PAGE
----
It is also possible to purchase a 'combination seat', which is designed to grow with a child. A combination seat for this age group would typically incorporate Group 0+ and Group 1, so would be suitable for newborns to children four years of age.

Future child seat laws

Currently, a child must remain rearward facing until they are heavy enough to fit into a Group 1 seat, so at around 9 months. But i-Size certification and extended rear facing seats, or seats that are designed to travel rearward facing for longer, advise that children should sit this way until they are at least 15 months.

Because the two regulations are currently running alongside each other, it is perfectly legal for a child to travel forward facing, as long as they are in the correct seat Group 1 seat and weigh over 9kg.

However, if an i-Size seat is being used, a child must travel rearward facing until they are 15-months-old.

Best child seat advice

"We believe that the longer a child travels rear facing, the safer it is," says Bellamy. "We are finding more parents transport their children in this way until they are 3 or 4 years old, which is great.

"It is easy to forget that a child is not a little adult and these seats are specially designed to protect their weakest areas. All children differ vastly, so find a seat that fits for size and weight, rather than age, and have children travelling rearward facing for as long as possible."



Child car seat laws from 15 months

(Group 1: 9-18kg/9months to four years/i-Size 105cm)

Current regulations

Things get a little more complicated as children get older, because current legislation states that they can start to travel in forward facing seats from nine months old but it really should be up to the parents to decide suitability.

However, current law states that a child must correctly fit - or fill - his or her harness and be able to sit unaided for 30 minutes before travelling forward facing.
A child will have typically outgrown their Group 0+ seat at this point, so parents should look out for Group 1 seats that weigh between 9-18kg and are aged from nine months to four years old.

Future regulations

The introduction of i-Size seats will measure a child on their height and weight, meaning these seats will usually be suitable rearward facing from birth until they reach 105cm. This is thanks to clever adjustable headrests and restraints that can be moved as the child grows.

It is expected that by the year 2018, i-Size will be ubiquitous and children won't be able to travel forward facing until they are 15-months old, regardless of their height and weight.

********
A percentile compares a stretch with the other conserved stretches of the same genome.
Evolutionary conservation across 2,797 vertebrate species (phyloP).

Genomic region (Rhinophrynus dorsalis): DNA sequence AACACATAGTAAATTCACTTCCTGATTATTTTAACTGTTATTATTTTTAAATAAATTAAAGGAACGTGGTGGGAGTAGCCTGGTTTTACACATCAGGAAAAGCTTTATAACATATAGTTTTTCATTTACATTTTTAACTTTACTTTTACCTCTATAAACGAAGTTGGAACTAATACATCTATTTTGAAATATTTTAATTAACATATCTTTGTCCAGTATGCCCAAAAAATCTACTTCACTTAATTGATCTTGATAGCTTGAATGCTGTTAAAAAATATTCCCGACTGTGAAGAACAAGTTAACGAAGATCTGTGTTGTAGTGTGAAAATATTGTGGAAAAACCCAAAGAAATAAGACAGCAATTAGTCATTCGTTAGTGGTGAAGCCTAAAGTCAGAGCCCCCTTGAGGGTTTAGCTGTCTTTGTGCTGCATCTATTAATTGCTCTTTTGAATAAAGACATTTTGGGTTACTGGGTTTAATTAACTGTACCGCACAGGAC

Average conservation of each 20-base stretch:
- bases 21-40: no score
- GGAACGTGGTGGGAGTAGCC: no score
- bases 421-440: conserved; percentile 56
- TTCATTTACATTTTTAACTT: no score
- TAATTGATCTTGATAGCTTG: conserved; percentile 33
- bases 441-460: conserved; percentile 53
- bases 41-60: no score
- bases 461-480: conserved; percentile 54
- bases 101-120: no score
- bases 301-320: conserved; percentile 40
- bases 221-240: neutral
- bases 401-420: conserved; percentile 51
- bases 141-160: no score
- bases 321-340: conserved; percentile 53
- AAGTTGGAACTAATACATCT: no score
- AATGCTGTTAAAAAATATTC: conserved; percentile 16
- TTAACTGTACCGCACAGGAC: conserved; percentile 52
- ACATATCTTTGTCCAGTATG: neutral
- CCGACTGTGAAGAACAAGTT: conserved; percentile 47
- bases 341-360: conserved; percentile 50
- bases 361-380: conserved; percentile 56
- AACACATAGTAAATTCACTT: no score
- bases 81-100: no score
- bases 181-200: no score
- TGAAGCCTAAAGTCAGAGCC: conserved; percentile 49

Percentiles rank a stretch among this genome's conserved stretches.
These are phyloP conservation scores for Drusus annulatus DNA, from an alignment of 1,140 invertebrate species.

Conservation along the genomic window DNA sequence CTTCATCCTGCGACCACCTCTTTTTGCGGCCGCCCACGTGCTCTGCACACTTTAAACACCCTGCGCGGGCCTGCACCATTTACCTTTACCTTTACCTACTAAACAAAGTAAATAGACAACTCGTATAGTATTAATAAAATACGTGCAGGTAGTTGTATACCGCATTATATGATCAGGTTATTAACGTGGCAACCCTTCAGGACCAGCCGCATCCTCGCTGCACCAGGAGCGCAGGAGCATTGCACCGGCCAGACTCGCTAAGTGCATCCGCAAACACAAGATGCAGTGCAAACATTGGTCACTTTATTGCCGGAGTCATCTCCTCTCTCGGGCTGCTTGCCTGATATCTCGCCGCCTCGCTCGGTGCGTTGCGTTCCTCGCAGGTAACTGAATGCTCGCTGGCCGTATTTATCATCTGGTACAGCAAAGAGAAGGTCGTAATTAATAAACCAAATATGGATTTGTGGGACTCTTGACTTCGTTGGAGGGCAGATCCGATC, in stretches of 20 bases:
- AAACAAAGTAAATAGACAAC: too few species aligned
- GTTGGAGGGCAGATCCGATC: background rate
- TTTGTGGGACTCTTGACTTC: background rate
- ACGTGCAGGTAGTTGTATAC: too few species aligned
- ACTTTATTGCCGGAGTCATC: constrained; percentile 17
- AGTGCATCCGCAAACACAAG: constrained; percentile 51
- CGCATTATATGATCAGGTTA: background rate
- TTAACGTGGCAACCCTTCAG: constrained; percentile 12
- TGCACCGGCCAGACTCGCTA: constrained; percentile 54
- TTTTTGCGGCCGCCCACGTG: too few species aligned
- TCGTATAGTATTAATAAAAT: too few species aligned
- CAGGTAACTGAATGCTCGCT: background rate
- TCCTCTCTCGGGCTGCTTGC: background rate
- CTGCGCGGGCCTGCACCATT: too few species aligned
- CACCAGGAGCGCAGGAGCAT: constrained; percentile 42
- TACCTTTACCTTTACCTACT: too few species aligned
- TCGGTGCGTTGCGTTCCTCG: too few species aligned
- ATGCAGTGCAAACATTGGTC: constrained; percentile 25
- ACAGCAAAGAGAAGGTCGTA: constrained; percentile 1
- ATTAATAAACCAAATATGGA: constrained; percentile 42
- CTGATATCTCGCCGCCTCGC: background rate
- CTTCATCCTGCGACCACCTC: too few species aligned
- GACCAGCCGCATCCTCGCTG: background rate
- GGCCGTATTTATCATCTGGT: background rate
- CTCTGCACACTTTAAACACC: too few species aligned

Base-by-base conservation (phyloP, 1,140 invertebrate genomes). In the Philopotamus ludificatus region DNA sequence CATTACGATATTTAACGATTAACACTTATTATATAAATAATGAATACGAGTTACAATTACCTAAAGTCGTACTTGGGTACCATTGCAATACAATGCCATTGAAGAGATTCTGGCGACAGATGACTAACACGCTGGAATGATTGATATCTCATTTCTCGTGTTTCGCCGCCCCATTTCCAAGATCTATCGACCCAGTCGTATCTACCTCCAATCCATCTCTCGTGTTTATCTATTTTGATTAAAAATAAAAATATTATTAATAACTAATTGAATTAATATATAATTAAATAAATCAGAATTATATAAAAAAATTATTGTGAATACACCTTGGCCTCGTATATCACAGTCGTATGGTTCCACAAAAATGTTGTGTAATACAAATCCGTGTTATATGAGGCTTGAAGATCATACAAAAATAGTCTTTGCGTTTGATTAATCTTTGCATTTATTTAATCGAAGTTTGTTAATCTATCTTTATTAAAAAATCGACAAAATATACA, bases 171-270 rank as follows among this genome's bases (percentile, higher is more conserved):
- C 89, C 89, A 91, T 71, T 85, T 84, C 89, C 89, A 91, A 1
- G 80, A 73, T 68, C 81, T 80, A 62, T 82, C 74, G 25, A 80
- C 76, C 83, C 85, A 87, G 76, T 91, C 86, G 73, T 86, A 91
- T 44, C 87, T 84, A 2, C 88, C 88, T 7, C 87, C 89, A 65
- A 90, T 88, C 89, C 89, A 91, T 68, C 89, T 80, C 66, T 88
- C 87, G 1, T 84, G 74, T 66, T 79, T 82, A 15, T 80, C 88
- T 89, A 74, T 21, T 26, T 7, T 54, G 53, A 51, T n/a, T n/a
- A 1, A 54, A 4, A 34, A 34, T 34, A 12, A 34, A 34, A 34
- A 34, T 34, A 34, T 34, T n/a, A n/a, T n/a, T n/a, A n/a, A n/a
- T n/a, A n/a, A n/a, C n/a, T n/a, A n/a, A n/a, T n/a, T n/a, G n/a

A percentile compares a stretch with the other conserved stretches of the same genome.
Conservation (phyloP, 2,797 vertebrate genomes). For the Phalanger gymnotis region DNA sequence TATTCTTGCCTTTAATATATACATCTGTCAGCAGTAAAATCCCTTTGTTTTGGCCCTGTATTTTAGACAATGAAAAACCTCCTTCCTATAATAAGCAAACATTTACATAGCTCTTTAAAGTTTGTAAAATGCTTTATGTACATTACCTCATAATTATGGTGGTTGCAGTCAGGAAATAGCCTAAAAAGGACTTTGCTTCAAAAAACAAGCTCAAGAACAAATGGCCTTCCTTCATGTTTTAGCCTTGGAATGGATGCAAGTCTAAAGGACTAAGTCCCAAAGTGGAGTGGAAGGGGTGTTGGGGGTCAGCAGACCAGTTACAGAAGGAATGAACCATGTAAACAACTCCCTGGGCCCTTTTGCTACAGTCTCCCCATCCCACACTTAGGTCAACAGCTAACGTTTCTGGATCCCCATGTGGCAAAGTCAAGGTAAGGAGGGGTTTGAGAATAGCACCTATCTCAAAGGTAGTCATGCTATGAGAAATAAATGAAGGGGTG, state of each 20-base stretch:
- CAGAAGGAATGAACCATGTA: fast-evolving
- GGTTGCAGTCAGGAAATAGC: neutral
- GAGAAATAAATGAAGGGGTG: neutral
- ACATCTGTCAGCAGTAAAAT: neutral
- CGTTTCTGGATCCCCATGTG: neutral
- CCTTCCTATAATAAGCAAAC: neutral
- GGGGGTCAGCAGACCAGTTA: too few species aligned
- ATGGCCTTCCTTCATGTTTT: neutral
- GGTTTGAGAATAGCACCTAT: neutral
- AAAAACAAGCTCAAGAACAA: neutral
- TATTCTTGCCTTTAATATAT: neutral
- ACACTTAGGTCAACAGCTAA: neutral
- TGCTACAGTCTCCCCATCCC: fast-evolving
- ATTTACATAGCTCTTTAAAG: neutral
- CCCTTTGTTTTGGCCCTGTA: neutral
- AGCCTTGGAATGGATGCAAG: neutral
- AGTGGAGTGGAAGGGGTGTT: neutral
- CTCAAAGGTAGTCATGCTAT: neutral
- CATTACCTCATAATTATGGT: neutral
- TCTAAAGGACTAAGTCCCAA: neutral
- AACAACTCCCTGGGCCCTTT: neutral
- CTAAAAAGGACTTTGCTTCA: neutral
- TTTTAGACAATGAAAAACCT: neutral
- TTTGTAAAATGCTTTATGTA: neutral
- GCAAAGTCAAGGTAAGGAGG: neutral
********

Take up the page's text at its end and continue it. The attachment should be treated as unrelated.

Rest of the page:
Best advice

Experts believe the new i-Size regulation is particularly helpful with regards to children in this age group, as weight isn't a good indicator of a correct fit. Instead, measuring by height will allow parents to get a far more suitable seat.

Despite i-Size legislation stating that children should travel forward facing until this age, Simon Bellamy believes they should travel rearward facing for much longer than this.

"However good a forward facing seat is, it will not protect your child in the same way as a rear facing seat, he explains. "Rear facing seats support a disproportionately heavy head under breaking or on impact.

"It will also help to protect the nervous system, as the weight of the head will not stretch the spinal cord in the way it will in a forward facing. A child’s body does not have the same bone structure as an adult, so it helps to protect vulnerable organs from pressures applied by harnesses and seat belts," he adds.



Child car seat laws from 4 to 12 years old

(Group 2,3: 15-36kg / i-Size N/A)

Current regulations

As a child gets older and larger, they will typically out-grow a car seat and will begin to move into a high backed booster seat or a forward-facing child seat that caters for their weight and age. The current legislation states that children must use a seat until they are 12-years-old or 135cm tall, or whichever comes first.

Unfortunately, i-Size regulation for this age group is yet to be set in stone, so most manufacturers creating seats to the new legislation don't offer seats that cater for children in the 15-36kg range.

Future regulations

Experts believe highback boosters will be recommended for children over 15kg and 105cm tall. Currently, a child can legally use a booster cushion from 15kg, but a new legal proposal would mean they could only be used from 22kg (roughly 9 years old, 125cm). Whilst not officially confirmed, it is expected to be announced shortly.

Best advice

"Cushion boosters without a back are currently only really recommended for children over 22kg with a maximum weight of 36kg or 135cm tall, or whichever comes first," explains Simon Bellamy. "Naturally, highback booster seats provide greater side protection and are usually more comfortable for children on longer journeys, so are worth investing in until a child is old or tall enough to ride in the car without a seat.

"There is a great deal involved in buying a suitable child's car seat and it can be confusing and complicated for many."